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Stanford researchers find clues to the Baltic Crusades in animal bones, horses and the extinct aurochs

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Source: Stanford University

Marienburg MalborkCastle built by Teutonic knightsThe Teutonic Order’s Marienburg Castle, Monastic state of the Teutonic Knights, now Malbork, Poland

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By Melissa Pandika

 

Stanford Assistant Professor Krish Seetah and Reading University student Rose Calis analyze animal bones in the basement of Riga Castle, Latvia. (Photo: Aleks Pluskowski)

Stanford researchers have discovered that pagan villages plundered by medieval knights during the little-known Baltic Crusades had some problems in common with the modern-day global village.

Among them: deforestation, asymmetric warfare and species extinction.

According to a research paper published in Science, a project investigating the Baltic Crusades’ profound environmental legacy could yield valuable insight into colonialism, cultural changes and ecological exploitation – relevant issues not only throughout history, but especially in today’s increasingly globalized society.

The researchers, including professors at Stanford and in Europe, are drawing from disciplines as disparate as history and chemistry to analyze their findings, which they’ve already begun synthesizing into a database of unprecedented depth and scope.

Their study spans the years from the 12th century to the 16th century, when the Teutonic Order, a Germanic brotherhood of Christian knights, waged war against the last indigenous pagan societies in Europe in a region that includes modern-day Poland, Lithuania, Latvia, Estonia, Belarus and parts of Sweden and Russia.

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AN INTRODUCTION TO THE POLISH HUSSARS (16th-17th cent.): Evolution, weaponry and tactics

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By Periklis Deligiannis

 

harquebus
A short-barreled harquebus (below) and a pistol (above) of the Polish-Lithuanian Hussars (source: kismeta.com).

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Semi-cuirasses and helmets of Polish hussars of the mid-17th century (National Museum, Krakow). The armor in the background is accompanied by the renowned wing-construction.

In 1386 the Polish Kingdom and the Grand Duchy of Lithuania were united on the basis of a personal union under the Lithuanian Jagiellonian monarchs. Ladislaus (Russ. Vladislav) II Jagiello, the duke of Lithuania, married Hedwige, the queen of Poland. The royal couple joined their dominions forming a new strong Roman Catholic kingdom centered on Krakow, which included large Eastern European areas. The new state included Lithuania, modern Belarus, most of modern Poland and Ukraine and parts of modern Russia. The Jagiellonian borders were quite close to the Russian metropolises Moscow, Novgorod and Tver. In 1410 the Polish-Lithuanian forces crushed the Teutonic Knights at the Battle of Grunwald (Tannenberg), ensuring a territorial outlet to the Baltic sea for the binary kingdom. Simultaneously the Lithuanians regained Samogitia from the Teutonic Order. Soon afterwards, the princes of Moldavia and Wallachia became vassals of Ladislaus, thereby the Polish-Lithuanian power reached the Black Sea. The Polish-Lithuanian Commonwealth was ruled by a Sejm (parliament) of aristocrats and an elected monarch, who was elected by the Polish nobles among the Lithuanian dukes. In 1413 the Polish and Lithuanian nobles confirmed the Polish-Lithuanian union with a treaty.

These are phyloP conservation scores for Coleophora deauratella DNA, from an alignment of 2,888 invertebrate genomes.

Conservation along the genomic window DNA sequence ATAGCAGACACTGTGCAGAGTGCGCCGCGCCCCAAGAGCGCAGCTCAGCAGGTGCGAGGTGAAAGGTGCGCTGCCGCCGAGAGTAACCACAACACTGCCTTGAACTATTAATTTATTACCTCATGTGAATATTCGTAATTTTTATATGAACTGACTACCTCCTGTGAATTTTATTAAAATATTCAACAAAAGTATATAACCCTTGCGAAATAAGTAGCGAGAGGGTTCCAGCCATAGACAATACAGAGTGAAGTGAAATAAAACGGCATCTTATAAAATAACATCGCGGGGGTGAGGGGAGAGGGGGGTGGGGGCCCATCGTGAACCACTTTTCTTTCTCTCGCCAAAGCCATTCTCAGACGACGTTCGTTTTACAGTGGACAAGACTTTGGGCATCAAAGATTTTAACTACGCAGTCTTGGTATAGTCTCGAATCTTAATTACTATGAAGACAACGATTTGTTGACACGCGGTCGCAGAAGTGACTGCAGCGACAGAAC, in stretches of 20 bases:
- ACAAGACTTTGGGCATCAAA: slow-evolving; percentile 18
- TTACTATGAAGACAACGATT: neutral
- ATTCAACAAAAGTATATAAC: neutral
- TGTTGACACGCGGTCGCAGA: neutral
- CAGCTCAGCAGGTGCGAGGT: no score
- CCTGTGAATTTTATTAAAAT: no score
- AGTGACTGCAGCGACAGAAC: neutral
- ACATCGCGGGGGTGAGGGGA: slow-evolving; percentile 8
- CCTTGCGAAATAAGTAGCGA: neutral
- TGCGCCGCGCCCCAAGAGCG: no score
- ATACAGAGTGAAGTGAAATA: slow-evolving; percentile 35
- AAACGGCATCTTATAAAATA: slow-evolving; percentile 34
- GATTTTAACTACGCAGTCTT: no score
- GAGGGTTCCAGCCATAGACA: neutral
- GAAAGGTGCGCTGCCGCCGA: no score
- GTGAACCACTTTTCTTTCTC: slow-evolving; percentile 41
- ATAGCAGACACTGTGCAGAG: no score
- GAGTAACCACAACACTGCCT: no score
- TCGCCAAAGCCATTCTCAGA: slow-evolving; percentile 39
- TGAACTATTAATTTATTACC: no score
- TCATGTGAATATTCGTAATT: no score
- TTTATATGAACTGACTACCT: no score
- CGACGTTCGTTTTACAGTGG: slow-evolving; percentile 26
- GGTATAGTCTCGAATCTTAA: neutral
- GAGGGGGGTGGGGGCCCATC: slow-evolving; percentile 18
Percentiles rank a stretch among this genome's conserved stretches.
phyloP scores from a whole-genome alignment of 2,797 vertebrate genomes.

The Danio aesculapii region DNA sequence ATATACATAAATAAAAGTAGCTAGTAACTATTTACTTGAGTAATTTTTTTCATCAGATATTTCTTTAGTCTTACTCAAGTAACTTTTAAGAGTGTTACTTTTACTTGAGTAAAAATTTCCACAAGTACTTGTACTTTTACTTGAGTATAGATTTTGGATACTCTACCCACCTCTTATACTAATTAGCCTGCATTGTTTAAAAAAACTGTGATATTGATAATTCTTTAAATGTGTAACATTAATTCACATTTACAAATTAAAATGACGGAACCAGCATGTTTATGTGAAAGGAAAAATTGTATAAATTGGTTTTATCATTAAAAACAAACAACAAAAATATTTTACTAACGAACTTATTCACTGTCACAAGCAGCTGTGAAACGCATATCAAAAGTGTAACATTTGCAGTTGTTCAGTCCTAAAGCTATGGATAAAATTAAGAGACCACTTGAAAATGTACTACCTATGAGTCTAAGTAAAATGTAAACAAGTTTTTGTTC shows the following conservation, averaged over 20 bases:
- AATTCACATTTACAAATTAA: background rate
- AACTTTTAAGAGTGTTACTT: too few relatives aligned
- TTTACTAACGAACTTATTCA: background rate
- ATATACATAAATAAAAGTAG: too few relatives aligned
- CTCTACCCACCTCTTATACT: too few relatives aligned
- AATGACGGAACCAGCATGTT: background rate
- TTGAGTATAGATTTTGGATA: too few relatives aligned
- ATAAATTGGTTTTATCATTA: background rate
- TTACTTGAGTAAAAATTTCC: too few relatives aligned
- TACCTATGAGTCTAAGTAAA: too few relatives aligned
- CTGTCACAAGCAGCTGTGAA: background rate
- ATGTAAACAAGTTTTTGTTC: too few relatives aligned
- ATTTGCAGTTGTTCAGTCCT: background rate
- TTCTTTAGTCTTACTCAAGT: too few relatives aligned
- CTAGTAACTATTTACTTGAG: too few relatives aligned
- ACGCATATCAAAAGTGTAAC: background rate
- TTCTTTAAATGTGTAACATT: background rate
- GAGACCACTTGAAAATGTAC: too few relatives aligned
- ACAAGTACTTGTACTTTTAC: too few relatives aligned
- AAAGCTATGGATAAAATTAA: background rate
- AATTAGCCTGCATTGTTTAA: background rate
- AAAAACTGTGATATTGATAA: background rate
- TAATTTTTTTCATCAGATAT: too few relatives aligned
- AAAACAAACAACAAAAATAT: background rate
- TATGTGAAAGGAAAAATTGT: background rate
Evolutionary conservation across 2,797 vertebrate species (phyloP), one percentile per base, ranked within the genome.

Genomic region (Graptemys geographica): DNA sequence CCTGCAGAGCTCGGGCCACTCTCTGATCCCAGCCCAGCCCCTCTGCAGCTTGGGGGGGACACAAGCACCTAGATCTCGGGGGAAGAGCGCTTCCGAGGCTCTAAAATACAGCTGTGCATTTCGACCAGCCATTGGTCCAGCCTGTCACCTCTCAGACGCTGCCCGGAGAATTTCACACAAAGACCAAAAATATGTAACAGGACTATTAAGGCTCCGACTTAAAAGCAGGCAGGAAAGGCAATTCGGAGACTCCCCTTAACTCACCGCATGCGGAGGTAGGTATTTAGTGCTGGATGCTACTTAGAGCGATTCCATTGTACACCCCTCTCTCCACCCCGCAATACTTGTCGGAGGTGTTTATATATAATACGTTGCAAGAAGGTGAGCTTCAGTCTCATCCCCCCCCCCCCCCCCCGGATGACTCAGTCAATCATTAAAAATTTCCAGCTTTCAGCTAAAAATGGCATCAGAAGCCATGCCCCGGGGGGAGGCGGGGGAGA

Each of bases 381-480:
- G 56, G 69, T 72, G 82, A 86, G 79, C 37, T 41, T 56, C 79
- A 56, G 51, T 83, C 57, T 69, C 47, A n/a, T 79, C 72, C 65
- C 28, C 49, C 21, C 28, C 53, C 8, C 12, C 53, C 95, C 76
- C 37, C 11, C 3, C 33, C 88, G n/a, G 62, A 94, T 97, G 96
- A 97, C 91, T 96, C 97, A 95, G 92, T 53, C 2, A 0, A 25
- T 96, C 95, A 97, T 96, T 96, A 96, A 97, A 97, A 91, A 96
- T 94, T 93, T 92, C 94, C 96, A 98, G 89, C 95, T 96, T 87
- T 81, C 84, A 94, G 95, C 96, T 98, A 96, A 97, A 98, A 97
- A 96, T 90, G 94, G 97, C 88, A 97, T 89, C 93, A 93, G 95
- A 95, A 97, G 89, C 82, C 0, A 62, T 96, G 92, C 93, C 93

The Catholic Commonwealth faced the threat of the Muslim Ottomans on its southern borders and of the Orthodox Russians in the East. Moreover, the majority of its people were of Russian origin (who later mostly evolved to the nations of the Ukrainians and Belarusians). At the same time, Poland-Lithuania followed an expansionist policy against the Germans with whom was bordering in the North and West. Ladislaus III, who was also king of Hungary, tried to stem the Turkish advance at Varna (Bulgaria) but he was defeated (November 1444) and the Commonwealth lost permanently the two Danubian principalities. In contrast, the Poles-Lithuanians achieved major victories over the Germans. In 1454 the former conquered some territories from the Teutonic Knights, thus starting the “Thirteen years’ war.” The war ended in 1466 with the Commonwealth being the winner which imposed its overlordship on the Teutonic Knights and won the districts of Pomerellen and Ermland, and the strategic port of Gdansk (Danzig). The Poles-Lithuanians managed to stop the German counter-attack and the Ottoman attack, but failed to achieve the same against the Russians. Since the mid-15th century, the aggressive Grand Duchy of Muscovy pressed hard Lithuania, managing to capture large areas with Russian population, including the major cities of Smolensk and Chernigov. In 1514 the Poles-Lithuanians overwhelmingly defeated the Muscovite army at the battle of Orsza (1514) and later regained Smolensk, Chernigov and other areas.

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